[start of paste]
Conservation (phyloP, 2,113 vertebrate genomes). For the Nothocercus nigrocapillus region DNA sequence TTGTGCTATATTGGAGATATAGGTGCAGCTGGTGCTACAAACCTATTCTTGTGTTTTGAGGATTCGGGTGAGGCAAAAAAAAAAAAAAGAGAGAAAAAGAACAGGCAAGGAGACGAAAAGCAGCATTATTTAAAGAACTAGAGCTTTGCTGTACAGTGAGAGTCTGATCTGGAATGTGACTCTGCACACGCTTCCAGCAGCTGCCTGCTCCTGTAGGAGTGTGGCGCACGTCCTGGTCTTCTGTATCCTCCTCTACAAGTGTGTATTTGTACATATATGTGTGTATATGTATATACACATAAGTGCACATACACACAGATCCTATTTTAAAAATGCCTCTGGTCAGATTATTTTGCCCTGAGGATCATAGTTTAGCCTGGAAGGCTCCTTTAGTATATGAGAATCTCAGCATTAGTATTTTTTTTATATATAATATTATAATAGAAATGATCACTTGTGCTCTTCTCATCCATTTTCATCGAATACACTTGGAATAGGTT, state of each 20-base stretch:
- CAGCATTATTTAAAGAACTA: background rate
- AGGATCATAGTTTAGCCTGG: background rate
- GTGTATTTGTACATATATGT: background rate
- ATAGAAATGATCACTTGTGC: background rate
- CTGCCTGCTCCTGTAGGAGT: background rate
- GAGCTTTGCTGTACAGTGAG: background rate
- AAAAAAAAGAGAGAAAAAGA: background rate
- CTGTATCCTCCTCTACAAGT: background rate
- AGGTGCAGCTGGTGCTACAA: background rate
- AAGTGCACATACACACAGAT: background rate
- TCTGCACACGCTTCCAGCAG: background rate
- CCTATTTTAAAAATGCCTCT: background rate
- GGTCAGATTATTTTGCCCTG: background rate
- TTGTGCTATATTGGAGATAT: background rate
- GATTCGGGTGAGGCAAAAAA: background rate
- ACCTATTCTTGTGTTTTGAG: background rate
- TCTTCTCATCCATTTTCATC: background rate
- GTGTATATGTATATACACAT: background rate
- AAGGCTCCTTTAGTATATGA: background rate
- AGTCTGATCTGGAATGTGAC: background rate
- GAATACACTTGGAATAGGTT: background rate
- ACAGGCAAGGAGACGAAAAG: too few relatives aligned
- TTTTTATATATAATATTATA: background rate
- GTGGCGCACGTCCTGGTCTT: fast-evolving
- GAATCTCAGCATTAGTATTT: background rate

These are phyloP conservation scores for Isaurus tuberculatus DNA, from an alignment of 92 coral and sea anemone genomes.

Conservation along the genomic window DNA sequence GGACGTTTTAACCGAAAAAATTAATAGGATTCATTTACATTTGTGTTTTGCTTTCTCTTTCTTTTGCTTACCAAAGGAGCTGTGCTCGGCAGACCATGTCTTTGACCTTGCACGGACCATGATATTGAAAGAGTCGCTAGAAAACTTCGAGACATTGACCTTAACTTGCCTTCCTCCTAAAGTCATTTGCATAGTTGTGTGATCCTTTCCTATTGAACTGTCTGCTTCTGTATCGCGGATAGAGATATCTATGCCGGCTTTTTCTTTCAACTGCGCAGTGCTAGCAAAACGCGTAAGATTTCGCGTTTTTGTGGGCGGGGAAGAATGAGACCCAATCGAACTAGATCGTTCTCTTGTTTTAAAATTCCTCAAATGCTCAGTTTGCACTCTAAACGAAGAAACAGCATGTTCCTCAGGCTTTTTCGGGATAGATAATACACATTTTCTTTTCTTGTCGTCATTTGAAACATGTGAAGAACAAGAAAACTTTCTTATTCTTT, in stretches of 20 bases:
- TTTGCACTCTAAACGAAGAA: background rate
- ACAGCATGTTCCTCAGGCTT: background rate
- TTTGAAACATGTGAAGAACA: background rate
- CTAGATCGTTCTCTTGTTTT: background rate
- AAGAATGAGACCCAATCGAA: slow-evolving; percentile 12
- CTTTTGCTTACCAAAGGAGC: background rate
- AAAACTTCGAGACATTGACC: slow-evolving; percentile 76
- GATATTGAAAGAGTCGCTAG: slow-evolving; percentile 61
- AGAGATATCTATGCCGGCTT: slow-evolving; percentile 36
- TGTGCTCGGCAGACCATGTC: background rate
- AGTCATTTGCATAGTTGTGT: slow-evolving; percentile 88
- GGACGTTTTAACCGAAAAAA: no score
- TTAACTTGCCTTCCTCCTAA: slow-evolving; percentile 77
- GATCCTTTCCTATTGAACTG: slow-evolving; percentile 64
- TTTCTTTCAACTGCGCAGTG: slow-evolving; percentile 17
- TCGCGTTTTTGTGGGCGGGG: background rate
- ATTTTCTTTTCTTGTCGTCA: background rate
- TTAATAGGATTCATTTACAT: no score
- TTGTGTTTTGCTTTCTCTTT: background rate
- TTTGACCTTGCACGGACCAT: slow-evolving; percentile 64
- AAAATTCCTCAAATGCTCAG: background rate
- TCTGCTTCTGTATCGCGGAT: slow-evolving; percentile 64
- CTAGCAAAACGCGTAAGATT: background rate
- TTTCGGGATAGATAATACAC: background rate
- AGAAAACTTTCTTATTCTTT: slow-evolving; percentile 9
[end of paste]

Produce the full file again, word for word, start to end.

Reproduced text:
Conservation (phyloP, 2,113 vertebrate genomes). For the Nothocercus nigrocapillus region DNA sequence TTGTGCTATATTGGAGATATAGGTGCAGCTGGTGCTACAAACCTATTCTTGTGTTTTGAGGATTCGGGTGAGGCAAAAAAAAAAAAAAGAGAGAAAAAGAACAGGCAAGGAGACGAAAAGCAGCATTATTTAAAGAACTAGAGCTTTGCTGTACAGTGAGAGTCTGATCTGGAATGTGACTCTGCACACGCTTCCAGCAGCTGCCTGCTCCTGTAGGAGTGTGGCGCACGTCCTGGTCTTCTGTATCCTCCTCTACAAGTGTGTATTTGTACATATATGTGTGTATATGTATATACACATAAGTGCACATACACACAGATCCTATTTTAAAAATGCCTCTGGTCAGATTATTTTGCCCTGAGGATCATAGTTTAGCCTGGAAGGCTCCTTTAGTATATGAGAATCTCAGCATTAGTATTTTTTTTATATATAATATTATAATAGAAATGATCACTTGTGCTCTTCTCATCCATTTTCATCGAATACACTTGGAATAGGTT, state of each 20-base stretch:
- CAGCATTATTTAAAGAACTA: background rate
- AGGATCATAGTTTAGCCTGG: background rate
- GTGTATTTGTACATATATGT: background rate
- ATAGAAATGATCACTTGTGC: background rate
- CTGCCTGCTCCTGTAGGAGT: background rate
- GAGCTTTGCTGTACAGTGAG: background rate
- AAAAAAAAGAGAGAAAAAGA: background rate
- CTGTATCCTCCTCTACAAGT: background rate
- AGGTGCAGCTGGTGCTACAA: background rate
- AAGTGCACATACACACAGAT: background rate
- TCTGCACACGCTTCCAGCAG: background rate
- CCTATTTTAAAAATGCCTCT: background rate
- GGTCAGATTATTTTGCCCTG: background rate
- TTGTGCTATATTGGAGATAT: background rate
- GATTCGGGTGAGGCAAAAAA: background rate
- ACCTATTCTTGTGTTTTGAG: background rate
- TCTTCTCATCCATTTTCATC: background rate
- GTGTATATGTATATACACAT: background rate
- AAGGCTCCTTTAGTATATGA: background rate
- AGTCTGATCTGGAATGTGAC: background rate
- GAATACACTTGGAATAGGTT: background rate
- ACAGGCAAGGAGACGAAAAG: too few relatives aligned
- TTTTTATATATAATATTATA: background rate
- GTGGCGCACGTCCTGGTCTT: fast-evolving
- GAATCTCAGCATTAGTATTT: background rate

These are phyloP conservation scores for Isaurus tuberculatus DNA, from an alignment of 92 coral and sea anemone genomes.

Conservation along the genomic window DNA sequence GGACGTTTTAACCGAAAAAATTAATAGGATTCATTTACATTTGTGTTTTGCTTTCTCTTTCTTTTGCTTACCAAAGGAGCTGTGCTCGGCAGACCATGTCTTTGACCTTGCACGGACCATGATATTGAAAGAGTCGCTAGAAAACTTCGAGACATTGACCTTAACTTGCCTTCCTCCTAAAGTCATTTGCATAGTTGTGTGATCCTTTCCTATTGAACTGTCTGCTTCTGTATCGCGGATAGAGATATCTATGCCGGCTTTTTCTTTCAACTGCGCAGTGCTAGCAAAACGCGTAAGATTTCGCGTTTTTGTGGGCGGGGAAGAATGAGACCCAATCGAACTAGATCGTTCTCTTGTTTTAAAATTCCTCAAATGCTCAGTTTGCACTCTAAACGAAGAAACAGCATGTTCCTCAGGCTTTTTCGGGATAGATAATACACATTTTCTTTTCTTGTCGTCATTTGAAACATGTGAAGAACAAGAAAACTTTCTTATTCTTT, in stretches of 20 bases:
- TTTGCACTCTAAACGAAGAA: background rate
- ACAGCATGTTCCTCAGGCTT: background rate
- TTTGAAACATGTGAAGAACA: background rate
- CTAGATCGTTCTCTTGTTTT: background rate
- AAGAATGAGACCCAATCGAA: slow-evolving; percentile 12
- CTTTTGCTTACCAAAGGAGC: background rate
- AAAACTTCGAGACATTGACC: slow-evolving; percentile 76
- GATATTGAAAGAGTCGCTAG: slow-evolving; percentile 61
- AGAGATATCTATGCCGGCTT: slow-evolving; percentile 36
- TGTGCTCGGCAGACCATGTC: background rate
- AGTCATTTGCATAGTTGTGT: slow-evolving; percentile 88
- GGACGTTTTAACCGAAAAAA: no score
- TTAACTTGCCTTCCTCCTAA: slow-evolving; percentile 77
- GATCCTTTCCTATTGAACTG: slow-evolving; percentile 64
- TTTCTTTCAACTGCGCAGTG: slow-evolving; percentile 17
- TCGCGTTTTTGTGGGCGGGG: background rate
- ATTTTCTTTTCTTGTCGTCA: background rate
- TTAATAGGATTCATTTACAT: no score
- TTGTGTTTTGCTTTCTCTTT: background rate
- TTTGACCTTGCACGGACCAT: slow-evolving; percentile 64
- AAAATTCCTCAAATGCTCAG: background rate
- TCTGCTTCTGTATCGCGGAT: slow-evolving; percentile 64
- CTAGCAAAACGCGTAAGATT: background rate
- TTTCGGGATAGATAATACAC: background rate
- AGAAAACTTTCTTATTCTTT: slow-evolving; percentile 9